A hallmark of cancer cells is aberrations in DNA replication, a major cause of genomic instability and tumorigenesis [7]. DNA replication is initiated by assembly of the checkpoint effector enzyme cell division cycle 7-related protein kinase (CDC7), which then phosphorylates the minichromosome maintenance (MCM) helicase complex on the MCM2 and MCM4 subunits [8,9,10]. The main regulatory activation subunit of CDC7 is DBF4, which is a highly conserved protein that represents an essential checkpoint at the G1/S transition [11]. DBF4 is reported to be scarcely expressed in normal tissues but significantly overexpressed in many cancer cells [10, 12]. Additionally, upregulation of DBF4 is associated with lower relapse-free survival in many cancers, indicating that enhanced DBF4 may be a signal of malignancy in humans [13]. However, the effect of DBF4 in GC and the underlying molecular mechanisms regulating DBF4 remains largely unclear, and must be further elucidated.

MicroRNAs (miRNAs) are a class of endogenous non-coding small RNAs containing 18–25 nucleotides. The miRNAs regulate the expression of target genes by directly binding to the 3ʹ untranslated region (3ʹ-UTR) of mRNA, leading to degradation and/or inhibition of translation [14, 15]. Previous studies have identified many tumor suppressor genes as targets of microRNAs, and aberrant expression of miRNA has been reported in the development and progression of many types of cancer. Thus, microRNA dysregulation has the potential to serve as a novel biomarker for disease [15,16,17,18,19,20]. miR-30a was reported to be responsible for the intestinal transcripts in stomach cells during the progression of intestinal metaplasia [21]. A previous study reported that miR-30a-5p may also play a suppressive role in GC [22]. However, there is poor characterization of the existing data related to the regulatory role of miR-30a-5p in GC growth and the regulation of miR-30a-5p expression.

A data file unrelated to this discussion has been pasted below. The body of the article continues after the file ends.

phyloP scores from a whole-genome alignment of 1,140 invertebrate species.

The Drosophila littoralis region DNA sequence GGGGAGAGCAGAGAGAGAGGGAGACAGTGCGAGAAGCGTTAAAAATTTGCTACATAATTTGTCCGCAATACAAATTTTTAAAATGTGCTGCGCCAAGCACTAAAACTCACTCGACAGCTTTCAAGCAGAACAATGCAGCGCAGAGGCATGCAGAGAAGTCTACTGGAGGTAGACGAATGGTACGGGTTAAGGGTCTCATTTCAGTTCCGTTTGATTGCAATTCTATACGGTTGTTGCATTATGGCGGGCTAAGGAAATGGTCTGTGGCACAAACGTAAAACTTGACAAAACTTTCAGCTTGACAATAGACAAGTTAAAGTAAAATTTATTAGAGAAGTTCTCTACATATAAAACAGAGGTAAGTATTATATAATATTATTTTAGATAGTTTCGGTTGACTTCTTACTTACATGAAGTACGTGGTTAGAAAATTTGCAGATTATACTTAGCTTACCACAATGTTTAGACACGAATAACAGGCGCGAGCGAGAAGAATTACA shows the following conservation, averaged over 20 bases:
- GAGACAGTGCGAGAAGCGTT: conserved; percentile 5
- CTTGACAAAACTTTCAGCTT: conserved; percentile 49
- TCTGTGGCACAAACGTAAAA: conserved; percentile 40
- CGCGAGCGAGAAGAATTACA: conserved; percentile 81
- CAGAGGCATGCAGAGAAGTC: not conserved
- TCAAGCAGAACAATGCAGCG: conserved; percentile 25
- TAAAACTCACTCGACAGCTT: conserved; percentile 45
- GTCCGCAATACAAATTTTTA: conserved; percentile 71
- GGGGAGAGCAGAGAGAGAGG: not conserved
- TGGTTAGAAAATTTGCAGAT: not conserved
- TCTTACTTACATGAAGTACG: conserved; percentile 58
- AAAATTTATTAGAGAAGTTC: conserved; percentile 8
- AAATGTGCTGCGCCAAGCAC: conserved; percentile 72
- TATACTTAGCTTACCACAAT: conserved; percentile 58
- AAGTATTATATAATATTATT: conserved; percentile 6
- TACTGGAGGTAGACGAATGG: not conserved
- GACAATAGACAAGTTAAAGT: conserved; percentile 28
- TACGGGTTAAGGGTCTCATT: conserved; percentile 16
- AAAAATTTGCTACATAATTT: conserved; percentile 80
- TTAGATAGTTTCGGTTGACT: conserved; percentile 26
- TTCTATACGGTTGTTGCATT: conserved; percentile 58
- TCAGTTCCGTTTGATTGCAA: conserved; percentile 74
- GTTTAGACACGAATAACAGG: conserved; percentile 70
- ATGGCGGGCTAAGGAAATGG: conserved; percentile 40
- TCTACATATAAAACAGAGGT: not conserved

Therefore, we conducted the first study on DBF4 in GC with the aim of elucidating the functional significance and molecular mechanisms of miR-30a-5p expression.

Materials and methods

Patient samples

We collected GC tissues and corresponding adjacent noncancerous tissues from Qilu Hospital, Shandong University (Shandong, China). The samples were collected from GC patients, immediately frozen, and stored at −80 °C until use. All samples were collected for research use only. The experimental protocols of this study were approved by the ethics committees of Qilu Hospital, Shandong University.